Grammy-winning musician Nile Rodgers is supporting a new initiative to bring music to everyone living with dementia by 2020.
The US producer, whose hits have ranged from David Bowie’s Let’s Dance to Daft Punk’s Get Lucky, has been named an ambassador of BBC Music Day 2019, which will see hundreds of events take place across the UK in celebration of the power of music to change lives.
The programme of events, taking place on September 26, will include the first ever music and dementia festival co-created by people living with dementia and the first NHS Dementia Village opening its doors ahead of the launch.
Rodgers has witnessed first-hand five family members suffer from Alzheimer’s, including his mother Beverly – who lived with the disease for 13 years.
“The UK is my home from home so I’m delighted to be an Ambassador for BBC Music Day and to highlight the important role music plays in the well-being of our society,” the Chic star said.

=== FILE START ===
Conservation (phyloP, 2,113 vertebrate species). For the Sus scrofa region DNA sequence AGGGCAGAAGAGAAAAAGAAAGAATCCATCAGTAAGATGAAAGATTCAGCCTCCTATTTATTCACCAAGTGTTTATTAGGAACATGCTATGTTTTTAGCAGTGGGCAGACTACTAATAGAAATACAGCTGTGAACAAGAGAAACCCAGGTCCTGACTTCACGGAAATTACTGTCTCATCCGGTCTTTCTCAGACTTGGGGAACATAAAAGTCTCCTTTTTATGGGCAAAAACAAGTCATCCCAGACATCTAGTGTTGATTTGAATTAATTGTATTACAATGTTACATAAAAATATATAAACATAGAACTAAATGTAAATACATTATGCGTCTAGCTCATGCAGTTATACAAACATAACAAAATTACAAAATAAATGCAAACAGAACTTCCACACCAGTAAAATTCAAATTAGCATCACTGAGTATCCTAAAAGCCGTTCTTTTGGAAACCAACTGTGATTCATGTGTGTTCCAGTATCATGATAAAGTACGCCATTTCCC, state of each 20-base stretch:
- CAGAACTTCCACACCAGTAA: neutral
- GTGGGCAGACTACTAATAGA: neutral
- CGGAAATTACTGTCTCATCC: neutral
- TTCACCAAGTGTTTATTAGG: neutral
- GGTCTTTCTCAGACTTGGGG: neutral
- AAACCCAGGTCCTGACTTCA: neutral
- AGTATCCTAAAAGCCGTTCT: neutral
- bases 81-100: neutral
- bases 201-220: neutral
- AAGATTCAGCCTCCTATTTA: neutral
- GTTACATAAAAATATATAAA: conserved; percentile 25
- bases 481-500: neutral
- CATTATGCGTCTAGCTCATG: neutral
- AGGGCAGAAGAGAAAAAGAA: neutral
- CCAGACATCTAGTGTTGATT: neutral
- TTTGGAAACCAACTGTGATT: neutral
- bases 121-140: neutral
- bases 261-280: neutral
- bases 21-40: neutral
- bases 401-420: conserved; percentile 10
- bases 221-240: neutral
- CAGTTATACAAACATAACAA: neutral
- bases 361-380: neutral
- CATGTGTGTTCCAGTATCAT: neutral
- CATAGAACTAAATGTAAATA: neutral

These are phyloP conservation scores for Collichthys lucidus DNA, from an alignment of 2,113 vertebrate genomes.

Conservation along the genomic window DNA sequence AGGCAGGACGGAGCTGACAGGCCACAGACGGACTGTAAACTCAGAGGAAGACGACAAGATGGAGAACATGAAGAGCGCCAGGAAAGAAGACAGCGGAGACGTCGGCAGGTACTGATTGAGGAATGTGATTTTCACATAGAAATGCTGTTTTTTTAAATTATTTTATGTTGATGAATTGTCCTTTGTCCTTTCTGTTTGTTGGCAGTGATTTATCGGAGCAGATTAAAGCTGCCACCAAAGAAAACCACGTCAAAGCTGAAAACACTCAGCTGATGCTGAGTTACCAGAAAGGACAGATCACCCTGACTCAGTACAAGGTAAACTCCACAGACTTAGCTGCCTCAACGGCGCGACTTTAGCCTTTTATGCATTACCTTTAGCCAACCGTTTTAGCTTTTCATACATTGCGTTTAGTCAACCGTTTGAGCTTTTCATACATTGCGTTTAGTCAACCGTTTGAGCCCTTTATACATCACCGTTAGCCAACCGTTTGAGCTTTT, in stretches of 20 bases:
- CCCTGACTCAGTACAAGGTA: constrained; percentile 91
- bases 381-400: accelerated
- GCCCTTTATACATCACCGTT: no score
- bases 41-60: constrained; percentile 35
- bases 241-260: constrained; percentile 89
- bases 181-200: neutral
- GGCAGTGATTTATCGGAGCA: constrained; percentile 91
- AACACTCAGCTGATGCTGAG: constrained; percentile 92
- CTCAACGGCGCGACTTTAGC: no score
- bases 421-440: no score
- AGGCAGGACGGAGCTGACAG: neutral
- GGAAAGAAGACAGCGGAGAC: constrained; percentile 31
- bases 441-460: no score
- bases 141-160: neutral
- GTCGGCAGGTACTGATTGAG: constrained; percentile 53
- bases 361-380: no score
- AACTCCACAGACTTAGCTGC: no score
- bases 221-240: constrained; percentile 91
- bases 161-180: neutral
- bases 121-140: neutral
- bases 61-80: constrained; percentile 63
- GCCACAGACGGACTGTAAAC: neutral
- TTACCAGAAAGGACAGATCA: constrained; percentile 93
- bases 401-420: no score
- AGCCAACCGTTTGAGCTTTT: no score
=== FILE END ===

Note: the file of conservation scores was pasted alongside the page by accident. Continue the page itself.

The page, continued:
“I’ve witnessed my mother’s and my aunt’s experience with dementia and I know just how transformational music can be for people with this condition.”
Rodgers told the BBC that he had never heard his mother sing aloud until she developed Alzheimer’s.
“Every time we passed any kind of shop that was playing music, she would start to sing,” he said.
“Anything that was old, she knew perfectly. So a Frank Sinatra song would come on, or Diana Ross or Barbra Streisand. My mom just nailed it. It was incredible.”
They will create events and take part in broadcasts across radio, TV and digital channels.